Limay power plant to be expanded, converted for other types of fuelBy Amy R. Remo
Philippine Daily Inquirer
MANILA, Philippines—Local power firm Millennium Energy Inc. is looking to expand the 620-megawatt Limay combined cycle power plant in Bataan, and eventually convert the facility to run using fuel sources other than diesel.
In an interview with reporters, Millennium Energy president Miguel Jose C. Valencia explained that they had tapped a third party consultant to look into the feasibility of the expansion and conversion of the Limay power facility, which the company acquired from conglomerate San Miguel Corp. in 2011.
“The study is ongoing, in fact, since last year. Once we complete the study, then we’ll have more definitive timetable [for expansion and conversion],” Valencia said.
He, however, did not divulge details on the capacity being targeted for expansion and the fuel sources they have been eyeing for conversion. When asked about possible conversion to use natural gas, Valencia only noted that “the problem with [liquefied natural gas] is the supply and storage of supply. That costs a lot of capitalization.”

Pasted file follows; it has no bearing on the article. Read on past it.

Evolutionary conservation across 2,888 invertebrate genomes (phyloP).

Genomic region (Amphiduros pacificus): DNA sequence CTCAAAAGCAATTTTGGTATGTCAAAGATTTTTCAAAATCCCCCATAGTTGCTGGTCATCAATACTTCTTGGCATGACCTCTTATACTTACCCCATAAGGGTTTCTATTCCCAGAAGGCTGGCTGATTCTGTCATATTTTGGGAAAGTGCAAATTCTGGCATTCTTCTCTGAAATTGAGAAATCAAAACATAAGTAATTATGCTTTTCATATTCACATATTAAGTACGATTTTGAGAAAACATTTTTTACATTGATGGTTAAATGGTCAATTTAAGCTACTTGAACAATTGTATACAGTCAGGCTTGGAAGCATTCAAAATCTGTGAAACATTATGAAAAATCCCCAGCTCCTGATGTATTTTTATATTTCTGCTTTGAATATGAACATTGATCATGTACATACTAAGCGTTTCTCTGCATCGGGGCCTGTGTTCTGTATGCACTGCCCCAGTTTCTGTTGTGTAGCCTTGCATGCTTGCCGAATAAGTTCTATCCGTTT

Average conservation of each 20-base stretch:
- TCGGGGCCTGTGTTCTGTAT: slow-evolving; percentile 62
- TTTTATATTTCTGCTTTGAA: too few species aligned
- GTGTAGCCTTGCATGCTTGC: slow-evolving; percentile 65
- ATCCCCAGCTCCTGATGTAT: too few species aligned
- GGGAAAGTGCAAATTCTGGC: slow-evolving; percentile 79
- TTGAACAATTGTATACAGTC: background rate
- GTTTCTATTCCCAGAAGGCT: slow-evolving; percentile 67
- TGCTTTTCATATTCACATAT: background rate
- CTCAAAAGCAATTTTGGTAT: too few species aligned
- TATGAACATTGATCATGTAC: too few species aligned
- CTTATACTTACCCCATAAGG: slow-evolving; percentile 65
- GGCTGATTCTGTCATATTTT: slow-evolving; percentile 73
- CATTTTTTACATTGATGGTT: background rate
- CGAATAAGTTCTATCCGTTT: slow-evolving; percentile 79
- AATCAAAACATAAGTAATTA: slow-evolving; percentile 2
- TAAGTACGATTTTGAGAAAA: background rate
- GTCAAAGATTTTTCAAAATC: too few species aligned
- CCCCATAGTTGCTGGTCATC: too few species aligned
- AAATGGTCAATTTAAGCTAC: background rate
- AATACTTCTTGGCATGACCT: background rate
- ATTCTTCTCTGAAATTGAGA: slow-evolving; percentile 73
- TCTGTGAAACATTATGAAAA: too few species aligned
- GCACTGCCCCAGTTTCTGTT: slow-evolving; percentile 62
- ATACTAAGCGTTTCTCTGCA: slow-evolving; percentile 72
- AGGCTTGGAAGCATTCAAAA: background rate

Should Millennium Energy proceed with these plans, the company is more inclined to do the projects on its own rather than take in new partners.
“Right now, there is no drive towards that direction [of taking in new partners]. There is no intention. So if ever we expand, it will be internally funded,” Valencia added.
For now, Millennium Energy is looking for ways to bring down the cost of fuel and therefore, the cost of power generated Limay, which is currently considered a “peaking plant.” The facility, in the past, has also been tapped as a “must-run unit” whenever power supply in Luzon became tight.
The high cost of diesel, which was needed to run the plant, was also among the reasons why San Miguel decided to divest out of the Limay power plant after only two years of owning and operating it, San Miguel president Ramon S. Ang earlier said.
San Miguel also earlier embarked on studies to determine the feasibility of converting the Limay power plant. These studies showed, however, that at least $1 billion would be needed to convert the facility to run using LNG. There were also previous plans of doubling the power plant’s capacity to 1,200 MW, which, alone, may already cost some $600 million.
Commissioned in 1993, the Limay power plant comprises two 310-MW modules, Blocks A and B, which consist of three 70-MW gas turbines and a 100-MW steam turbine, respectively. Located in Limay, Bataan, in Central Luzon, or approximately 145 kilometers west of Manila, the plant is designed to meet the base-load demand of the Luzon grid.
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